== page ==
The IRS issued a set of proposed regulations on July 30, 2020 that addresses several key accounting issues for small businesses. The issues addressed uncertainties under the Tax Cuts and Jobs Act (TCJA) in connection with simplified accounting procedures covered under TCJA for small businesses.


A small business is defined as a business with average 3-year annual gross receipts under a certain dollar threshold ($26m as of 2019 and 2020) and this number is adjusted for inflation annually. A qualified small business also cannot be a tax shelter as defined in the Internal Revenue Code (IRC).


One of the key issues that these set of proposed regulations addresses (albeit indirectly) is whether a company subject to IRC 280E can apply the provisions of IRC 471(c) and potentially include additional indirect costs as inventoriable costs, which may not have been allowed under the IRC 471 regulations. Based on a plain reading of IRC 471(c), this would appear to be the case as this has been an item of dispute among tax attorneys and tax practitioners alike. However, the IRS has made it clear that companies cannot include items which were otherwise disallowed as a deduction into Cost of Goods Sold (COGS) by way of IRC 471(c).  Specifically, the proposed regulations state:


  • The Treasury Department and the IRS are aware that some taxpayers may interpret section 471(c)(1)(B)(ii) as permitting a taxpayer to capitalize a cost to inventory for Federal income tax purposes when that cost is included in the taxpayer’s AFS inventory method irrespective of: (1) whether the amount is deductible or otherwise recoverable for Federal income tax purposes; or (2) when the amount is capitalizable under the taxpayer’s overall method of accounting used for Federal income tax purposes. 


  • The Treasury Department and the IRS do not agree with this interpretation because section 471 is a timing provision. Section 471 is in subchapter E of chapter 1, Accounting Periods and Methods of Accounting. It is not in subchapter B of chapter 1, Computation of Taxable Income. A method of accounting determines when an item of income or expense is recognized, not whether it is deductible or recoverable through cost of goods sold or basis.


  • Accordingly, the Treasury Department and the IRS view section 471(c)(1)(B)(ii) as an exemption from taking an inventory under section 471(a) for certain taxpayers that meet the Section 448(c) gross receipts test and not as an exemption from the application of Code provisions other than section 471(a). While Congress provided an exemption from the general inventory timing rules of section 471(a), Congress did not exempt these taxpayers from applying other Code provisions that determine the deductibility or recoverability of costs, or the timing of when costs are considered paid or incurred.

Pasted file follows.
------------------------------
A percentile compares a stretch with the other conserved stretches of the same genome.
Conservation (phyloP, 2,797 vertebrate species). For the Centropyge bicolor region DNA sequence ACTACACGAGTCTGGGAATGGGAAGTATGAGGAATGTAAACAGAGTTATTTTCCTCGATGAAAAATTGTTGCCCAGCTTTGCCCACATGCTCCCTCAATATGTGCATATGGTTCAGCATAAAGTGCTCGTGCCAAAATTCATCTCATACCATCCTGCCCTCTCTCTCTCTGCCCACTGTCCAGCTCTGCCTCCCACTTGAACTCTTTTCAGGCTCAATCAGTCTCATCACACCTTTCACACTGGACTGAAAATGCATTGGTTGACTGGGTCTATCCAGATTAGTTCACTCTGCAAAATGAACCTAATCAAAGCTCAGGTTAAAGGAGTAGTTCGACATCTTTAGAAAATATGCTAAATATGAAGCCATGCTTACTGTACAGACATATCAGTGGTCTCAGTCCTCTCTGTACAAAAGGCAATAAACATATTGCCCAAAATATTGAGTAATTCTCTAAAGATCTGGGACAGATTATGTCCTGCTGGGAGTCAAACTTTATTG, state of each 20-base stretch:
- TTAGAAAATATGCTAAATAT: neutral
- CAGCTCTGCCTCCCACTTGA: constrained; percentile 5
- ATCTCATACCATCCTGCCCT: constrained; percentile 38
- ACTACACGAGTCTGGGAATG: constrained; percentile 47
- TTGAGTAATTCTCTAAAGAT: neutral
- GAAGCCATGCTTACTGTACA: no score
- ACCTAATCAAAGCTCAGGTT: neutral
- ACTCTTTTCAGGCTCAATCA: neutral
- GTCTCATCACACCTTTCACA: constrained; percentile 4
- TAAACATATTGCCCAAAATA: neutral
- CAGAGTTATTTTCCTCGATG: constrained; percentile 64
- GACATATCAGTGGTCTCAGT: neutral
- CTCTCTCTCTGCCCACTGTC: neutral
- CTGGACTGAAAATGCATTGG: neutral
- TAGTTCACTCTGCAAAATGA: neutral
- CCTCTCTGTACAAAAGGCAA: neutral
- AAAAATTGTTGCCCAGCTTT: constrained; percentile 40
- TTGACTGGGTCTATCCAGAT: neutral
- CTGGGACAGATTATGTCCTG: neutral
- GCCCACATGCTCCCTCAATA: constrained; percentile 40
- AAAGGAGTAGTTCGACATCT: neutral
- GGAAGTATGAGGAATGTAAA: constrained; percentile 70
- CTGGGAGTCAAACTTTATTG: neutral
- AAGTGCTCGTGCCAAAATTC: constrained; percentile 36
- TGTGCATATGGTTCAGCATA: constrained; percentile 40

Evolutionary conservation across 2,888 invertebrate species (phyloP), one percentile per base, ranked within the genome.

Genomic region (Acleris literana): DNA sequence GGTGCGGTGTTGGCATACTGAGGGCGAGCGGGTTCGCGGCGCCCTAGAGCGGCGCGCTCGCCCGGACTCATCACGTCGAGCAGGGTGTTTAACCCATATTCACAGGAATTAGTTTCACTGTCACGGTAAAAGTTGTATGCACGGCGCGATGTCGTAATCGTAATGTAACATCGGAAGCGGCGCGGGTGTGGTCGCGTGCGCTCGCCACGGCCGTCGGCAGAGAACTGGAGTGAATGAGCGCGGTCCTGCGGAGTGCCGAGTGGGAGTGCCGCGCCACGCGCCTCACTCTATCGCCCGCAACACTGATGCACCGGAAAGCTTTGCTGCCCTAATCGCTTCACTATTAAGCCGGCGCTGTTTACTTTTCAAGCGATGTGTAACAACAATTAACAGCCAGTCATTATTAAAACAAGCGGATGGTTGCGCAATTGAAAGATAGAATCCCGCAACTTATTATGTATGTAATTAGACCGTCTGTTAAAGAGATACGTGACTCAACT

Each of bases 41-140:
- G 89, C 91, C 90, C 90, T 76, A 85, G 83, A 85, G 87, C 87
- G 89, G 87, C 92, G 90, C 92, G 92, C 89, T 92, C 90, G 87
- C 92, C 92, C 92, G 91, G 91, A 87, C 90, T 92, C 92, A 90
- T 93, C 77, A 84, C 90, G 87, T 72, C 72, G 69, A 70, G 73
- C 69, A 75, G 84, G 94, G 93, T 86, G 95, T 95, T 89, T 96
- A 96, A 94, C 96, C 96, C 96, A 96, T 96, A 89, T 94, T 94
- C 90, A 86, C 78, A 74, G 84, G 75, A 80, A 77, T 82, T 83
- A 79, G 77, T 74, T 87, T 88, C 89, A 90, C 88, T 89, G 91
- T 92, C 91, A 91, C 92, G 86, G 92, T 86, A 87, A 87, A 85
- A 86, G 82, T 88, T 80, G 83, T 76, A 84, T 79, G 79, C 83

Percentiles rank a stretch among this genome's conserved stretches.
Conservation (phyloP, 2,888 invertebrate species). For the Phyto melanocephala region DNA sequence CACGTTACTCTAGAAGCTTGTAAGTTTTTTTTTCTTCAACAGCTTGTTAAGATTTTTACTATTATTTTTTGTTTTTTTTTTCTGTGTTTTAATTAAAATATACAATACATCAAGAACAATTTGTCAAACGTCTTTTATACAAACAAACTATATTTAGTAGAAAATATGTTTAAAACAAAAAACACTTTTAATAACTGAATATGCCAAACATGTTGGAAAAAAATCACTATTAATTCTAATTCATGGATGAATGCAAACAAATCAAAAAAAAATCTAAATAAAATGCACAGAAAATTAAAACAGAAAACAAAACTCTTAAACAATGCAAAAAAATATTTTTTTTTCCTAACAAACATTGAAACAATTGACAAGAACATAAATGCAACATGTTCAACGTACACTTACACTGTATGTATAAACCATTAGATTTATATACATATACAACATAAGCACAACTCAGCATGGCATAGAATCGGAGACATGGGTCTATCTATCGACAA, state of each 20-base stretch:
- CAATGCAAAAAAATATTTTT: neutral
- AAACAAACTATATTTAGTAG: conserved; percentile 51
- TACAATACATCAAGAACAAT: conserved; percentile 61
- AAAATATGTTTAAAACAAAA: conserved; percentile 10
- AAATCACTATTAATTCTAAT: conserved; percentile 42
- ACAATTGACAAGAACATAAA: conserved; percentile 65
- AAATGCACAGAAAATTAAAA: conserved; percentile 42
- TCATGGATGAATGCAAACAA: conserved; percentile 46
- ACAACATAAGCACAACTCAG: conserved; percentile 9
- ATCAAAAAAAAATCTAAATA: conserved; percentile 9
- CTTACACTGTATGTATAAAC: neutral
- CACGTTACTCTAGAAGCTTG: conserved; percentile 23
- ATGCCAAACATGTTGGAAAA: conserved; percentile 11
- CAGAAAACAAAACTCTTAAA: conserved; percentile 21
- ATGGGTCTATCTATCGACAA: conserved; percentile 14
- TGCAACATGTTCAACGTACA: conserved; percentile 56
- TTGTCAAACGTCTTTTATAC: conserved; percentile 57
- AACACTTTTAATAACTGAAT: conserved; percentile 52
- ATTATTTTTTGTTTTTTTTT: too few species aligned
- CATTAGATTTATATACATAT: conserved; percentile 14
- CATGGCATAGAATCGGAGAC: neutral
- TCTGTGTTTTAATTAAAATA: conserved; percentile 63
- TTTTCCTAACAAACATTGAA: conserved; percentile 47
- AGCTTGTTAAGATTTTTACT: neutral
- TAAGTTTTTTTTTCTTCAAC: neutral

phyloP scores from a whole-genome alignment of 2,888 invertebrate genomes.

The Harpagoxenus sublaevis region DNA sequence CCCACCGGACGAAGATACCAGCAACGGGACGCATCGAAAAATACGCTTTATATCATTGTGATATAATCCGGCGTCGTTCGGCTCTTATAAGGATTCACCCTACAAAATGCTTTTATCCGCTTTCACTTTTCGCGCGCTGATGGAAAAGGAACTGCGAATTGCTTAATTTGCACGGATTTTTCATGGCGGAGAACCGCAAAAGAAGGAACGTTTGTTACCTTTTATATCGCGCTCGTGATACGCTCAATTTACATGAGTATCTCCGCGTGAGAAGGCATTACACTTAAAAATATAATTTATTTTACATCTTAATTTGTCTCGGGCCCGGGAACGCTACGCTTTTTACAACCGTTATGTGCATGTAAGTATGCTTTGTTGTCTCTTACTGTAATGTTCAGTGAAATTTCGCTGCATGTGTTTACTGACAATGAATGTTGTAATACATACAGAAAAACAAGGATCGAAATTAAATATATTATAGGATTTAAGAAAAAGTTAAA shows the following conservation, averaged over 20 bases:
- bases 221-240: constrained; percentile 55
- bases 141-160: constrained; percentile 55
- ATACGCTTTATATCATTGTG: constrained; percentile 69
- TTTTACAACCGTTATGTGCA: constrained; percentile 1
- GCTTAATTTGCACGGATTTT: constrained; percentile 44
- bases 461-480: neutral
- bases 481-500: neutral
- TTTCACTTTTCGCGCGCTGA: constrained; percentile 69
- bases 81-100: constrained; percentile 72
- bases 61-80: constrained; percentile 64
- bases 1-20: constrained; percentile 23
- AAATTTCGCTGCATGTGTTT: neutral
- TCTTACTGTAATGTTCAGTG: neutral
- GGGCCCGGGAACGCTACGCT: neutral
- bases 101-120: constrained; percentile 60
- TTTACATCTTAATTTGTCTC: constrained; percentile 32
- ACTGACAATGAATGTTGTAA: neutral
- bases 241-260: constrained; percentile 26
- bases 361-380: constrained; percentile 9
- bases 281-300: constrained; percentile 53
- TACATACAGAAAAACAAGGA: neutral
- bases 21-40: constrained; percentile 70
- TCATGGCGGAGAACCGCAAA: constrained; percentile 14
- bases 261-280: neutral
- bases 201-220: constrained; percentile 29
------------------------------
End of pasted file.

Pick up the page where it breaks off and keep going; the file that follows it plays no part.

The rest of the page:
• For example, Congress did not modify or alter section 461 regarding when a liability is taken into account, or any of the provisions that disallow a deduction, in whole or in part, such as any disallowance under section 274, to exempt these taxpayers. Accordingly, these proposed regulations require an AFS taxpayer that uses the AFS section 471(c) method to make book-tax adjustments for costs capitalized in its AFS that are not deductible or otherwise recoverable, in whole or in part, for Federal income tax purposes or that are taken into account in a taxable year different than the year capitalized under the AFS as a result of another Code provision.


  • Consistent with the rules applicable to AFS taxpayers, proposed §1.471-1(b)(6)(ii) clarifies that a non-AFS taxpayer is not permitted to recover a cost that it otherwise would not be permitted to recover or deduct for Federal income tax purposes solely by reason of it being an inventory cost in the taxpayer’s non-AFS inventory method.


The position that the IRS has taken in the proposed regulations are consistent with the widely publicized Harborside vs. Commissioner tax court case. In this case, the IRS challenged Harborside’s use of the application of the UNICAP rules under IRC 263A which mandate certain taxpayers include additional indirect costs into their inventory rather than deducting them in the period incurred (i.e., to show a clear reflection of income by deferring the deduction of these indirect costs into the period in which the inventory is sold).


Until another tax court decision says otherwise, companies that are subject to IRC 280E should continue to apply the statute of IRC 471 and the regulations thereunder as clearly outlined in the Harborside case. As the cannabis industry continues to evolve, one thing is certain: The IRS will not back down on challenging deductions for taxpayers subject to IRC 280E.



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